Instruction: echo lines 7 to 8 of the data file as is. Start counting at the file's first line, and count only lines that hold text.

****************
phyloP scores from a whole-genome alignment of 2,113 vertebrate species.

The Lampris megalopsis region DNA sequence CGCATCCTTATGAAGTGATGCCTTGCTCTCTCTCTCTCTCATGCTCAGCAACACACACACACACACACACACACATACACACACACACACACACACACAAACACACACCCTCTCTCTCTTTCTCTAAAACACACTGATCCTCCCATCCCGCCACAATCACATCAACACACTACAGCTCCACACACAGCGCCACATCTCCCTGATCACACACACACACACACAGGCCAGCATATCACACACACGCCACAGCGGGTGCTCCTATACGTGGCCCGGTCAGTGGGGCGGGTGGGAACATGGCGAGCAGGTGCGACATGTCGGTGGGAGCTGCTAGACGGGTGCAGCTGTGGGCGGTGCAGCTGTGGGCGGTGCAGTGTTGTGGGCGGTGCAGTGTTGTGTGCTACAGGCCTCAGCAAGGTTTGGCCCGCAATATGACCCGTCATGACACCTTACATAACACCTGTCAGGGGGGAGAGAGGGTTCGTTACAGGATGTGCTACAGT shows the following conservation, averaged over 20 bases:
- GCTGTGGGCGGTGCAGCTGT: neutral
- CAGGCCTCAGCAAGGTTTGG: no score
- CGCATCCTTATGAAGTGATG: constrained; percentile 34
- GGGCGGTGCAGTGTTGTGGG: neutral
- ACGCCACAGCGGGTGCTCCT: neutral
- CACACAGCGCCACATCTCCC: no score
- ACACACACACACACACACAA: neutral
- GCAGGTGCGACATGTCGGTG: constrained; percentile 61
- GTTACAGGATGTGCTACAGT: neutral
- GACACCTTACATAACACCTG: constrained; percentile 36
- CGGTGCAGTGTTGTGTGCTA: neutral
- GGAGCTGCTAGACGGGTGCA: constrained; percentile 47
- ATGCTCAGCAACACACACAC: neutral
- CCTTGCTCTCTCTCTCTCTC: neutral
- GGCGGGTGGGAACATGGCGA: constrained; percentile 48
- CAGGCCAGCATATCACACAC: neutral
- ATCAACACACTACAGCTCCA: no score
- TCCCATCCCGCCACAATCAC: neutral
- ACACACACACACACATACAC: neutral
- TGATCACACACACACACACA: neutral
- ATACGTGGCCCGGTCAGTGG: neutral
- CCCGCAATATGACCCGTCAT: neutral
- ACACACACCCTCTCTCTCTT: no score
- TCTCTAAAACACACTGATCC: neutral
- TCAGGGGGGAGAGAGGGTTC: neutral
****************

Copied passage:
- ACGCCACAGCGGGTGCTCCT: neutral
- CACACAGCGCCACATCTCCC: no score